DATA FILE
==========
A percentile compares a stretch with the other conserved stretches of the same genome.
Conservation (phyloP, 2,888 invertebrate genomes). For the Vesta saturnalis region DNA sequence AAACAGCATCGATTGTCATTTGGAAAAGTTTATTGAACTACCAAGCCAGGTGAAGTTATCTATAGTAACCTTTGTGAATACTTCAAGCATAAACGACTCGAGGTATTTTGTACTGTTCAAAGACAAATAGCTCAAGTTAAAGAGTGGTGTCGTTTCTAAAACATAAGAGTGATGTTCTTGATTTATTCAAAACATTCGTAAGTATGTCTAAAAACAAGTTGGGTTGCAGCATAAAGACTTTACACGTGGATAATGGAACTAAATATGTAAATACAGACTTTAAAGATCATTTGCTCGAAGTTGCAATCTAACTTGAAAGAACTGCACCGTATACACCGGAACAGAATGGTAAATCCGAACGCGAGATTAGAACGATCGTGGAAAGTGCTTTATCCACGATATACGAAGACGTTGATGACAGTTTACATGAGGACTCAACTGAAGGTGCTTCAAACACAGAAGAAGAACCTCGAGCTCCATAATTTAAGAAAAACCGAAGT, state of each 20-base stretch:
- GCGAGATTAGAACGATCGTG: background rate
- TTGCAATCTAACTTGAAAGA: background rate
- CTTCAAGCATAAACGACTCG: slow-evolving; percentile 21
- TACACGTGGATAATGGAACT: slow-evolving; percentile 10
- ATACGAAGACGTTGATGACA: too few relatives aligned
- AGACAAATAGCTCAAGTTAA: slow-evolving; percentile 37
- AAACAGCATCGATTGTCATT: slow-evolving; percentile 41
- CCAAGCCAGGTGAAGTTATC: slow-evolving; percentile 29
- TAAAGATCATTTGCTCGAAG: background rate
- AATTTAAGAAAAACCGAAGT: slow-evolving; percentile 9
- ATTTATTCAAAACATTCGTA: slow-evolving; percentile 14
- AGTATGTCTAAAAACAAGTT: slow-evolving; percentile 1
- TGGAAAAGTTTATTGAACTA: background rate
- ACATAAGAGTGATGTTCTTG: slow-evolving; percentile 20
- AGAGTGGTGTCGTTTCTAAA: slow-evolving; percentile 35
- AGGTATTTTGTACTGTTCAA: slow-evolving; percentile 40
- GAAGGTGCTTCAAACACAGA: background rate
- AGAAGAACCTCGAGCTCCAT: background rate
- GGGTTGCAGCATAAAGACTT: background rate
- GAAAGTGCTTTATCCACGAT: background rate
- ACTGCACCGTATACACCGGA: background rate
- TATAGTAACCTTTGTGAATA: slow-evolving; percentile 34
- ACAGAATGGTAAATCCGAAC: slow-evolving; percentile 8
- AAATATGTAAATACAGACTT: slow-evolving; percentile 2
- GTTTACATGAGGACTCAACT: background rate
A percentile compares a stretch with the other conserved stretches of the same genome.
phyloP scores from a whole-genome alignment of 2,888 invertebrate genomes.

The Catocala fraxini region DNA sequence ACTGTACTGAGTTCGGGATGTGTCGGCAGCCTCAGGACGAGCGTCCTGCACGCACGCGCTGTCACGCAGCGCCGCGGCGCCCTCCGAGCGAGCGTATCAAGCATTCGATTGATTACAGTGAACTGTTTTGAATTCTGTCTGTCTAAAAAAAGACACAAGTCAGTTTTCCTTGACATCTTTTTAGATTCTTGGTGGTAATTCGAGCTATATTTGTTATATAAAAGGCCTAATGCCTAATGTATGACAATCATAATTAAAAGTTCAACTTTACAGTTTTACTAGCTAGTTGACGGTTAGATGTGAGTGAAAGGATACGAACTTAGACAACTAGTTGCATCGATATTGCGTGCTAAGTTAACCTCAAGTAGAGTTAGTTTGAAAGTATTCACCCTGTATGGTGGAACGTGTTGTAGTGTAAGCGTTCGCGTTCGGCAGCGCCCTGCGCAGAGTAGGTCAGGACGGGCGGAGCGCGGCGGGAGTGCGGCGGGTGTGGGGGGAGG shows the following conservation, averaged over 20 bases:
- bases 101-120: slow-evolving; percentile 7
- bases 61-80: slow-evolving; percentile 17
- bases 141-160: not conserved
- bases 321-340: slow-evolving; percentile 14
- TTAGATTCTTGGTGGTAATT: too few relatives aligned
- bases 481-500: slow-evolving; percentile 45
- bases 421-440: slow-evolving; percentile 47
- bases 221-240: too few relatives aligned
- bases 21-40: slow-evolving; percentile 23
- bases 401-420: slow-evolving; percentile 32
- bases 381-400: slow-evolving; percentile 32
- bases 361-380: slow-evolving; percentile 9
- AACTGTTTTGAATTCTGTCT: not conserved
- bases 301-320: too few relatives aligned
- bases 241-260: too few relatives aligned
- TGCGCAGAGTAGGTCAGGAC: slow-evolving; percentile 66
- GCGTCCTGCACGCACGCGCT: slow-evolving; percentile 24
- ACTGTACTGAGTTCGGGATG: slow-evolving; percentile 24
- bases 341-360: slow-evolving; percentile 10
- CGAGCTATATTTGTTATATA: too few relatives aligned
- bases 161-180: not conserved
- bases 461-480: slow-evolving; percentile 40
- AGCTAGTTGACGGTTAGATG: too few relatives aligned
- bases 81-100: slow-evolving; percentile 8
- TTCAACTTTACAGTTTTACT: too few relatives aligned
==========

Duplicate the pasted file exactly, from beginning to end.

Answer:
A percentile compares a stretch with the other conserved stretches of the same genome.
Conservation (phyloP, 2,888 invertebrate genomes). For the Vesta saturnalis region DNA sequence AAACAGCATCGATTGTCATTTGGAAAAGTTTATTGAACTACCAAGCCAGGTGAAGTTATCTATAGTAACCTTTGTGAATACTTCAAGCATAAACGACTCGAGGTATTTTGTACTGTTCAAAGACAAATAGCTCAAGTTAAAGAGTGGTGTCGTTTCTAAAACATAAGAGTGATGTTCTTGATTTATTCAAAACATTCGTAAGTATGTCTAAAAACAAGTTGGGTTGCAGCATAAAGACTTTACACGTGGATAATGGAACTAAATATGTAAATACAGACTTTAAAGATCATTTGCTCGAAGTTGCAATCTAACTTGAAAGAACTGCACCGTATACACCGGAACAGAATGGTAAATCCGAACGCGAGATTAGAACGATCGTGGAAAGTGCTTTATCCACGATATACGAAGACGTTGATGACAGTTTACATGAGGACTCAACTGAAGGTGCTTCAAACACAGAAGAAGAACCTCGAGCTCCATAATTTAAGAAAAACCGAAGT, state of each 20-base stretch:
- GCGAGATTAGAACGATCGTG: background rate
- TTGCAATCTAACTTGAAAGA: background rate
- CTTCAAGCATAAACGACTCG: slow-evolving; percentile 21
- TACACGTGGATAATGGAACT: slow-evolving; percentile 10
- ATACGAAGACGTTGATGACA: too few relatives aligned
- AGACAAATAGCTCAAGTTAA: slow-evolving; percentile 37
- AAACAGCATCGATTGTCATT: slow-evolving; percentile 41
- CCAAGCCAGGTGAAGTTATC: slow-evolving; percentile 29
- TAAAGATCATTTGCTCGAAG: background rate
- AATTTAAGAAAAACCGAAGT: slow-evolving; percentile 9
- ATTTATTCAAAACATTCGTA: slow-evolving; percentile 14
- AGTATGTCTAAAAACAAGTT: slow-evolving; percentile 1
- TGGAAAAGTTTATTGAACTA: background rate
- ACATAAGAGTGATGTTCTTG: slow-evolving; percentile 20
- AGAGTGGTGTCGTTTCTAAA: slow-evolving; percentile 35
- AGGTATTTTGTACTGTTCAA: slow-evolving; percentile 40
- GAAGGTGCTTCAAACACAGA: background rate
- AGAAGAACCTCGAGCTCCAT: background rate
- GGGTTGCAGCATAAAGACTT: background rate
- GAAAGTGCTTTATCCACGAT: background rate
- ACTGCACCGTATACACCGGA: background rate
- TATAGTAACCTTTGTGAATA: slow-evolving; percentile 34
- ACAGAATGGTAAATCCGAAC: slow-evolving; percentile 8
- AAATATGTAAATACAGACTT: slow-evolving; percentile 2
- GTTTACATGAGGACTCAACT: background rate
A percentile compares a stretch with the other conserved stretches of the same genome.
phyloP scores from a whole-genome alignment of 2,888 invertebrate genomes.

The Catocala fraxini region DNA sequence ACTGTACTGAGTTCGGGATGTGTCGGCAGCCTCAGGACGAGCGTCCTGCACGCACGCGCTGTCACGCAGCGCCGCGGCGCCCTCCGAGCGAGCGTATCAAGCATTCGATTGATTACAGTGAACTGTTTTGAATTCTGTCTGTCTAAAAAAAGACACAAGTCAGTTTTCCTTGACATCTTTTTAGATTCTTGGTGGTAATTCGAGCTATATTTGTTATATAAAAGGCCTAATGCCTAATGTATGACAATCATAATTAAAAGTTCAACTTTACAGTTTTACTAGCTAGTTGACGGTTAGATGTGAGTGAAAGGATACGAACTTAGACAACTAGTTGCATCGATATTGCGTGCTAAGTTAACCTCAAGTAGAGTTAGTTTGAAAGTATTCACCCTGTATGGTGGAACGTGTTGTAGTGTAAGCGTTCGCGTTCGGCAGCGCCCTGCGCAGAGTAGGTCAGGACGGGCGGAGCGCGGCGGGAGTGCGGCGGGTGTGGGGGGAGG shows the following conservation, averaged over 20 bases:
- bases 101-120: slow-evolving; percentile 7
- bases 61-80: slow-evolving; percentile 17
- bases 141-160: not conserved
- bases 321-340: slow-evolving; percentile 14
- TTAGATTCTTGGTGGTAATT: too few relatives aligned
- bases 481-500: slow-evolving; percentile 45
- bases 421-440: slow-evolving; percentile 47
- bases 221-240: too few relatives aligned
- bases 21-40: slow-evolving; percentile 23
- bases 401-420: slow-evolving; percentile 32
- bases 381-400: slow-evolving; percentile 32
- bases 361-380: slow-evolving; percentile 9
- AACTGTTTTGAATTCTGTCT: not conserved
- bases 301-320: too few relatives aligned
- bases 241-260: too few relatives aligned
- TGCGCAGAGTAGGTCAGGAC: slow-evolving; percentile 66
- GCGTCCTGCACGCACGCGCT: slow-evolving; percentile 24
- ACTGTACTGAGTTCGGGATG: slow-evolving; percentile 24
- bases 341-360: slow-evolving; percentile 10
- CGAGCTATATTTGTTATATA: too few relatives aligned
- bases 161-180: not conserved
- bases 461-480: slow-evolving; percentile 40
- AGCTAGTTGACGGTTAGATG: too few relatives aligned
- bases 81-100: slow-evolving; percentile 8
- TTCAACTTTACAGTTTTACT: too few relatives aligned